Trump-Kim Singapore Summit On Again

Donald Trump (R) and Kim Yong-cholDonald Trump (R) and Kim Yong-chol
The announcement capped an electric day of diplomacy at the White House, which included the highest-level meeting between a US president and a North Korean official since 2000

A week after abruptly scrapping his prized summit with Kim Jong-un, US President Donald Trump buoyantly announced on Friday the talks were back on for June 12 in Singapore.

His reversal came after receiving a letter from Kim, hand delivered to the White House by the North Korean leader's top envoy. Trump initially told reporters the missive was "very interesting". But he later acknowledged he had not read it yet, CNN reported.

The contents of the note from Pyongyang appeared to matter little to Trump, who sounded an optimistic and conciliatory note about the prospects for a deal. He said harsh statements from the North lampooning Vice President Mike Pence and threatening nuclear war were a thing of the past.

"I think we're over that, totally over that, and now we're going to deal and we're going to really start a process," Trump said on the South Lawn at the White House after meeting with the North Korean envoy, Kim Yong-chol, for more than an hour in the Oval Office.

"We're meeting with the chairman on June 12 and I think it's probably going to be a very successful—ultimately a successful process," Trump said.

The announcement capped an electric day of diplomacy at the White House, which included the highest-level meeting between a US president and a North Korean official since 2000.


Trump's announcement that the summit is back on amounted to a plot twist in a reality-show back-and-forth over whether the summit would actually occur. With just over a week until the scheduled sit-down, few expect the cliffhanger aspect of the encounter will wane.

"We'll see. Remember what I say. We will see what we will see, but I think it's going to be a process that we deserve to have," Trump said.

Kim Yong-chol, a former spy chief and currently North Korea's top nuclear negotiator arrived just after 1 p.m. ET on the South Lawn, where foreign dignitaries are typically received by the US president. This time, Trump did not greet his visitor in person, leaving that task to his chief of staff John Kelly and a top CIA official.

There was little ceremony and no handshake. They walked along the Rose Garden to the Oval Office, where Kim met with Trump for more than an hour.

When they emerged, Trump shook Kim's hand before seeing him off in a black US government SUV. He strolled to a group of nearby reporters to declare the meeting a success.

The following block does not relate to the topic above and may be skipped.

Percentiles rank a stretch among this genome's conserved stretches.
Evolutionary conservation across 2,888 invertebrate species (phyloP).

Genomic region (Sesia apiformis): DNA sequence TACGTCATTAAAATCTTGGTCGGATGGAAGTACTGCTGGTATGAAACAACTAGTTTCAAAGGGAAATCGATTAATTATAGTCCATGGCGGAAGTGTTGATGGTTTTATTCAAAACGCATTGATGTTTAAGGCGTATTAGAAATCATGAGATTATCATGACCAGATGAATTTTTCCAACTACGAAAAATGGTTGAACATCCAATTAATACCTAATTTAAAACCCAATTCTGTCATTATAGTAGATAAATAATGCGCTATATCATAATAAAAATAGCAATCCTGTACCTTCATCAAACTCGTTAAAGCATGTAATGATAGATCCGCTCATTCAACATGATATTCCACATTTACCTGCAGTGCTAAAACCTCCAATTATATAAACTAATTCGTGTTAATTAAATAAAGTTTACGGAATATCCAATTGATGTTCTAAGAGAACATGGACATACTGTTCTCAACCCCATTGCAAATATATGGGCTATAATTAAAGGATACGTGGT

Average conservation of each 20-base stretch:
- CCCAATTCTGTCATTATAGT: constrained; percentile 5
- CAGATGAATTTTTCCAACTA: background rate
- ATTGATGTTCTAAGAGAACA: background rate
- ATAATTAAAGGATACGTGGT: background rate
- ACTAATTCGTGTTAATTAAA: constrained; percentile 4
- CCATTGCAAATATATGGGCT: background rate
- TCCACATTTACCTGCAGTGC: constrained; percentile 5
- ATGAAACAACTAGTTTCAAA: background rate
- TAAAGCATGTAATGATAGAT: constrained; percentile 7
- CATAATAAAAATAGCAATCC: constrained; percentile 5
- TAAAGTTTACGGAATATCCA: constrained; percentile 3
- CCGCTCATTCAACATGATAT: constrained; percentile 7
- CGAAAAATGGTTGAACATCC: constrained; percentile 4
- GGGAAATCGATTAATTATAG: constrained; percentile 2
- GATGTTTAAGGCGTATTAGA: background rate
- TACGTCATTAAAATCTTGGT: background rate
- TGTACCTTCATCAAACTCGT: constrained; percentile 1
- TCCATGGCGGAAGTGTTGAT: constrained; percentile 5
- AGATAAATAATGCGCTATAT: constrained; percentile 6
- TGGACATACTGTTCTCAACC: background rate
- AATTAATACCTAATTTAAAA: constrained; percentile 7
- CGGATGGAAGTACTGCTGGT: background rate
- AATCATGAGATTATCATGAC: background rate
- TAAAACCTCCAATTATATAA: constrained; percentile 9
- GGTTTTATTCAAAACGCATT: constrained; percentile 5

"The relationships are building and that's a very positive thing," he said. Asked about Pyongyang's commitment to denuclearization, Trump said, "I think they want to do that. I know they want to do that."

"They want to develop as a country," Trump said.

>Prevailing Skepticism

Those assurances, however, will do little to quiet skepticism about Trump's willingness to meet Kim. It is not yet clear what steps, if any, the North has signaled it is willing to take to negotiate away its nuclear program. There are doubts Pyongyang would agree to fully relinquish its arsenal, which it has described as a survival mechanism.

Trump himself sounded conciliatory, telling reporters he was holding off applying new sanctions on North Korea and declaring he would no longer use the phrase "maximum pressure" to describe his campaign to choke off the isolated regime.

"I don't want to use the term maximum pressure anymore. I don't want to use that term," he said. "We're getting along. You see the relationship. It's not a question of maximum pressure," he said.

As Trump met with Kim Yong-chol at the White House, separate teams of US officials were making preparations for the summit in Asia. A team of negotiators were holding talks along the Korean Demilitarized Zone to draft some type of document that both leaders could agree to, and a logistics team was in Singapore arranging final details for the talks.

Trump himself was expected to participate in some briefings on the upcoming meeting at Camp David this weekend. He departed for the mountainside presidential retreat Friday afternoon with his children Donald Jr., Tiffany and Ivanka, along with Ivanka's husband Jared Kushner.

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